Show Less

Where is my home?

Slovak Immigration to North America (1870–2010)

Series:

Mark Stolarik

Between 1870 and 2010 over half a million Slovaks migrated to the USA and Canada. As other ethnic groups from East Central Europe, they headed principally to the industrial triangle of the USA and to central Canada’s cities in search of work. Finding themselves in strange surroundings, they quickly established institutions that helped them to survive in a capitalist economy and to also preserve their religion, language and culture. As for many other ethnic groups, the border between the USA and Canada was to them irrelevant. Slovaks crossed it according to economic need and stayed in touch with each other. Meanwhile, they also remained in touch with their families in Europe and helped their people to survive Magyarization in Austria-Hungary, to achieve self-determination in the new Republic of Czechoslovakia and, finally, independence.
For the first time ever, the author has told the epic story of Slovak immigration to North America. Based upon forty years of archival and library research, supplemented by the life histories of over two dozen families scattered across the USA and Canada, and lavishly illustrated, this book will satisfy both academics and the general public who have long been waiting for a comprehensive history of this significant member of the family of Slavic nations.

Prices

Show Summary Details
Restricted access

Chapter 4 - Canada Beckons 107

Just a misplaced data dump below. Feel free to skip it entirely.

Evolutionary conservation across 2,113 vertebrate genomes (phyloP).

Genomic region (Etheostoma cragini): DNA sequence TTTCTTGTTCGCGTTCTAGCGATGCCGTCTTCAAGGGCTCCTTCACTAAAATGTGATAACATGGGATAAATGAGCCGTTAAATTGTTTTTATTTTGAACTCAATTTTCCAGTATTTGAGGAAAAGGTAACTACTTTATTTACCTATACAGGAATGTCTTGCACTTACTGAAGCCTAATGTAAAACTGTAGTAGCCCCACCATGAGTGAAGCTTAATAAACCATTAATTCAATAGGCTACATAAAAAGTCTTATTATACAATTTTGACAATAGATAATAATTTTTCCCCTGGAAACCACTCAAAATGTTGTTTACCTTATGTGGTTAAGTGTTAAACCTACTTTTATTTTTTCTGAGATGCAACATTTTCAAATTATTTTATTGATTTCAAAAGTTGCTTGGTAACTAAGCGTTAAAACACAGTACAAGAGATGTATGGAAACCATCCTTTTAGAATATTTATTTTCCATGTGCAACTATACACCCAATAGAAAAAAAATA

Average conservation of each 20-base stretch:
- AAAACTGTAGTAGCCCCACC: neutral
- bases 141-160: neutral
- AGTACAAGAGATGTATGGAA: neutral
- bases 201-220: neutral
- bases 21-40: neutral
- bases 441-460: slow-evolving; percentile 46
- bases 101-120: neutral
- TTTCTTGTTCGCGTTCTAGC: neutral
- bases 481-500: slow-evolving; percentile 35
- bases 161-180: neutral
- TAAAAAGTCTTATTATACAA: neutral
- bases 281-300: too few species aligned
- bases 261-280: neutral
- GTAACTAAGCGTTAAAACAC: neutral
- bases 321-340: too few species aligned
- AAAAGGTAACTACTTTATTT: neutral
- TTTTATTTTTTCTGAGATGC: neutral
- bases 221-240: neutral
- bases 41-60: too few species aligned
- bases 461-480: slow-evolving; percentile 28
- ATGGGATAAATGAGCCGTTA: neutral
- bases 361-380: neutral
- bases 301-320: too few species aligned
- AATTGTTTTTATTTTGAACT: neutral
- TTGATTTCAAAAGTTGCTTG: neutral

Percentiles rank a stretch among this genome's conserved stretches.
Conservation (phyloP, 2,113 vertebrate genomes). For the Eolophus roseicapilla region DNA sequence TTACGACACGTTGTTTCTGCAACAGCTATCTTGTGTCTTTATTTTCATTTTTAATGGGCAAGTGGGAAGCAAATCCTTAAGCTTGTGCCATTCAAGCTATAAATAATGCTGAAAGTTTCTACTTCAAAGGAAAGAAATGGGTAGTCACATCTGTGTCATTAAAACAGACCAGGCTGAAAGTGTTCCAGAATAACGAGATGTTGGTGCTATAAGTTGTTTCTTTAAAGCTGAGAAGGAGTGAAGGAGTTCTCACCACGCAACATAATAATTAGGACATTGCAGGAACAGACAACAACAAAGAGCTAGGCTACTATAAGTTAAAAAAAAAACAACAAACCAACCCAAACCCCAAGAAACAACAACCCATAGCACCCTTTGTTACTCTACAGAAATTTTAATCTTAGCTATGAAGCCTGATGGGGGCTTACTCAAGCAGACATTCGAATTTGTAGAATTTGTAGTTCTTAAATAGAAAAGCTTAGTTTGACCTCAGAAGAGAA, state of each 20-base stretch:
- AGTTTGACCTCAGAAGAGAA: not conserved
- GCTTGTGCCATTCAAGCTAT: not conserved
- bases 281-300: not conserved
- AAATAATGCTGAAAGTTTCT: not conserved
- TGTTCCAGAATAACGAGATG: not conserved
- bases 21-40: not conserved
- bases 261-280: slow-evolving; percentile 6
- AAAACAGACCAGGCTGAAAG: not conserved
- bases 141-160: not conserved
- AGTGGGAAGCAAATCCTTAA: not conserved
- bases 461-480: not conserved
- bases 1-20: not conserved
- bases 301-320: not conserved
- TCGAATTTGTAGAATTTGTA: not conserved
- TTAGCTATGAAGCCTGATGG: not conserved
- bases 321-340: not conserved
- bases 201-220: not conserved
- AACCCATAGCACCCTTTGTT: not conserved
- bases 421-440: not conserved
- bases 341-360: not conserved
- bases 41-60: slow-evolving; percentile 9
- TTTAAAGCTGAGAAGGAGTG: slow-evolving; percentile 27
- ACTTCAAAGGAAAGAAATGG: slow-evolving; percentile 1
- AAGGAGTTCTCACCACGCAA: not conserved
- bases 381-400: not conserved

Extract

107 Chapter 4 Canada Beckons Slovaks who emigrated to Canada in the twentieth century came one generation later than their American counterparts but faced similar challenges. The earliest arrivals came via the United States and settled in Canada’s West. Only later did they drift eastwards, settling principally in the provinces of Ontario and Quebec. Here they encountered problems similar to those faced by their Ameri- can cousins and they responded in comparable ways by establish- ing fraternal-benefit societies, parish churches and a newspaper press. Unfortunately, divisions reflecting those that appeared among American Slovaks also surfaced in Canada, and by the end of World War II Canadian Slovaks faced the same dilemma re- garding the future of Slovakia. Some two decades after the Com- munist takeover of Czechoslovakia, Canadian newlyweds Mark and Anne Stolarik, honeymooning in their families’ homeland, found themselves thrust into the midst of one of the greatest acts of aggression committed against the Czechs and Slovaks in the twentieth century and learned to live with its consequences. A black cat ran across the paved highway in front of Mark Stolarik’s green Volkswagen “Beetle” as he drove north from the eastern Slovak metropolis of Košice to the neighboring city of Prešov in the late evening of August 20, 1968.1 “I wonder if the old wives’ tales about black cats crossing your path are really true?” asked his wife Anne. “I doubt it,” Mark reassured her, as they sped past the village of Drienov, from which so many...

You are not authenticated to view the full text of this chapter or article.

This site requires a subscription or purchase to access the full text of books or journals.

Do you have any questions? Contact us.

Or login to access all content.